If business were only about economic returns then this hobby shop should close.  As you readers like to point out this business isn't earning its cost of capital.  In this perfect economic world the owner would just close up and somehow deploy the capital for higher returns.  What the theory misses is the role this small niche company plays.  If this store were to close where would the model railroaders who meet in his basement go to drive trains?  The friendships and connections his club has created have value that can't be quantified on paper.  Customers could still buy model rockets online and save a few bucks, but they'd miss out on getting advice from someone who's done it for decades.  It's also debatable that the capital released from an underperforming business could be re-deployed by the owner elsewhere for a higher return.

Should a local plumber, or baker shut down because they aren't earning a 10% return on equity?

A friend sent me an article today discussing the banking landscape.  The author in the article argued that since most banks don't earn 10% on their equity they should be merged into institutions that do.  The author had previously worked at Bank of America, so in many ways his stance was expected.  In this world the only banks that would be left are the Wells Fargo, US Bank, and JP Morgans.

I do all of my banking with a local bank, Dollar Bank.  I previously had accounts with PNC but closed them when I finally got tired of being treated like a number.  PNC is a large and efficient bank, and it shows in their operations.  When I needed to make a deposit I stood in lines that rivaled amusement park lines.  I would be given a number (literally) if I wanted to talk with a banker and then had to sit and wait for 30-45m.  For investors this works well, they earn nice returns and everyone is happy, PNC earns their cost of capital.  For many customers the bank is simply good enough and has what they need too.

On the contrast Dollar Bank went out of their way regarding customer service and inquiring about what I might need and helped me get started.  When I opened my business account I was invited to some local business happy-hours where I could mix with other customers.  Dollar's customer service went above and beyond what I expect from a bank.  Their bankers have called me asking if I had any questions or issues they could help me with.  And their perceived interest in me as a customer makes me feel valued.  

There are a lot of lessons small companies should learn from Dollar and PNC.  Dollar and PNC are both in the same market, and PNC should be running Dollar out of town, except they haven't.  The two banking experiences are dramatically different.  Dollar Bank creates no friction around my banking, I can deposit, withdrawal and go about my business easily.  PNC made it a chore to get my money out.  I was constantly being fee'ed to death because I wasn't a large account.  Dollar has decided that customer service is an area of emphasis, customers feel more like a parter with them rather than a client.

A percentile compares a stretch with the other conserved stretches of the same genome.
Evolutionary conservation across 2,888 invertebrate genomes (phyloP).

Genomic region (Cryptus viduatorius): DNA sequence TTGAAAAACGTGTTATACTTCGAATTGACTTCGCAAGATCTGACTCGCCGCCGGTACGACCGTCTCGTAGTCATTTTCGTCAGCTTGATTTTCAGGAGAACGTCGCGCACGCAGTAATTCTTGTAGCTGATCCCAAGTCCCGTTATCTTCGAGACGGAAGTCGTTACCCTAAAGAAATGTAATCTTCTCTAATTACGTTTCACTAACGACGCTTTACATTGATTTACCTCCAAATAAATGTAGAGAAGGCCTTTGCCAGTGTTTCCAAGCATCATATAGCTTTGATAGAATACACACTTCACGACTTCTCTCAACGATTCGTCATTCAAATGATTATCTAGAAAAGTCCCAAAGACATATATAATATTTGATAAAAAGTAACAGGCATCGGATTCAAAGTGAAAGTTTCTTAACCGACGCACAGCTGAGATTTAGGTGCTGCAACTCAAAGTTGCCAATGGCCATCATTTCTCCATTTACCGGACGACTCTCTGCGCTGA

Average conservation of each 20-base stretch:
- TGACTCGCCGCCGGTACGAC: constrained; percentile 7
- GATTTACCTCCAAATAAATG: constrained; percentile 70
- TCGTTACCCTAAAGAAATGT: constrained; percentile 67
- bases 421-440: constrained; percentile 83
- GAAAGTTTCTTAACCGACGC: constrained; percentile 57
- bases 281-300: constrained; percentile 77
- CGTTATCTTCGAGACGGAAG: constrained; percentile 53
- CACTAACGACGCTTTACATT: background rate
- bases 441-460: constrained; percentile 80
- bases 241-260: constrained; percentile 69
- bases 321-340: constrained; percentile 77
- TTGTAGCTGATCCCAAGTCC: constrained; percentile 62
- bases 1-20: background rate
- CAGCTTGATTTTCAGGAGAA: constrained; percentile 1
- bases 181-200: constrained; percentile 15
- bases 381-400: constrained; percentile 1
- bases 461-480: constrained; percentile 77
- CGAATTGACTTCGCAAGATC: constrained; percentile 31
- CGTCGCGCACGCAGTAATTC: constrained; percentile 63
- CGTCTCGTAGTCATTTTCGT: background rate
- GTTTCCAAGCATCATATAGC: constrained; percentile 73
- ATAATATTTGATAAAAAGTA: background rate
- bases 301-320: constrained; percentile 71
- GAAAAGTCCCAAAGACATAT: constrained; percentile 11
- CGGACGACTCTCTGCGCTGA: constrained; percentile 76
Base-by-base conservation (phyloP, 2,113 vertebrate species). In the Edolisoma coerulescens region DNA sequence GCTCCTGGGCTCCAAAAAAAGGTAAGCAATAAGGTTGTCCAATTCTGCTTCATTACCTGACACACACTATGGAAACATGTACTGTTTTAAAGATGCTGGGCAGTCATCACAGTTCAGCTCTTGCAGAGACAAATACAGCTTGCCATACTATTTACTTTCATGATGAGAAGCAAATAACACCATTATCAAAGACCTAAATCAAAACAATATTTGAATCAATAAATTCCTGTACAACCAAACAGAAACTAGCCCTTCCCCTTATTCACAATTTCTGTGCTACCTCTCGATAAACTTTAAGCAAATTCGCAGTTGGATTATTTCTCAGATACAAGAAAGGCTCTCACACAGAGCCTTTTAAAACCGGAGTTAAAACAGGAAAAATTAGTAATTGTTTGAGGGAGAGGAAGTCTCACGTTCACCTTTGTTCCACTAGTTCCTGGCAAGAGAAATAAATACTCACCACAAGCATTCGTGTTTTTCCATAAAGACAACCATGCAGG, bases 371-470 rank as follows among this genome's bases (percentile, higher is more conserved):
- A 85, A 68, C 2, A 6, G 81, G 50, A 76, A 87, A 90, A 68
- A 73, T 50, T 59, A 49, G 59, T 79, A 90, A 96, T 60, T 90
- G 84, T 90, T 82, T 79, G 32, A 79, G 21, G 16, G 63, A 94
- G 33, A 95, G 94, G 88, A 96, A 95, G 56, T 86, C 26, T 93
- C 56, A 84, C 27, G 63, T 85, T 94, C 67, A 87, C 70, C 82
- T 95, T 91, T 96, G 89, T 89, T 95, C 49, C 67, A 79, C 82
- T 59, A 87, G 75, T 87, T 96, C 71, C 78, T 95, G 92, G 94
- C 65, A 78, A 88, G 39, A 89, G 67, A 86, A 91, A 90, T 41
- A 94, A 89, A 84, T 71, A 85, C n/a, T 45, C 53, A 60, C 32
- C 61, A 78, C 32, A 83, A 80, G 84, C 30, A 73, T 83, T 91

Small banks in small towns need to focus on serving smaller market segments that large players are ignoring.  Serving those segments will never enable them to grow into a Wells Fargo or earn 15% on their capital.  But serving those segments will ensure their financial health, they will stay in business serving customers and providing community members with jobs.

I think it's easy for investors to become myopically focused on maximizing money.  Companies should earn as much as possible, investors should become as rich as possible, citizens should save as much as possible.  This is just a different spin on the bigger is better theme.  Bigger profits aren't always better if customers aren't being served.  Bigger isn't better if the big profits now come at the expense of a healthy company in the future.  There is more to life besides maximizing money.  Some people are content having enough and enjoying life.  Like the hobby store owner, he will never be rich, but his business has allowed him to play with toys his entire life and make money doing it.

There are thousands of businesses that are serving customer needs in tiny segments of the market.  These needs are often vital to their customers, yet they usually don't translate into fantastic profits.  It's okay for a business to be mediocre, it's okay for a business to stay small.  Bigger isn't always better.  For all of our needs that the big companies neglect there are a number of small companies waiting to fill the gap.


  1. One minor typo - "customers feel more like a parter with them rather than a client."

    Your article made my week though.

  2. Nate,

    Thanks for such an insighful article. You had given much to think about. Great job!

  3. Nice article Nate. Maybe I read too many investing blogs/boards, but I get fed up with everyone thinking that the sole goal of life is to make money.

    Reminds me of the parable of the Harvard MBA and the Mexican fisherman. The only thing missing in that article is a discussion of whether the fisherman earned his cost of capital.

    The 3G guys are a good example. Most investors think these guys are great because they're all about "maximizing profits". Unfortunately, there's a downside to that....just google what happened to a bunch of small suppliers to Busch when 3G switched the payment terms to 90 days. I'm sure that switch helped AB's cash flow, but at what cost? (and all the value guys loved it...I can't count the times I've seen someone recommend the book "Maximizing Profits" (or whatever it's called)) Since you're a Pittsburgh guy, you've probably seen some effects on the city after 3G bought Heinz. They'll put a few more bucks in their pocket and Buffett's pocket, but a lot of people/institutions will be poorer for it. I don't mean to imply that cutting unnecessary costs is a bad thing, but like anything else, it can be taken too far.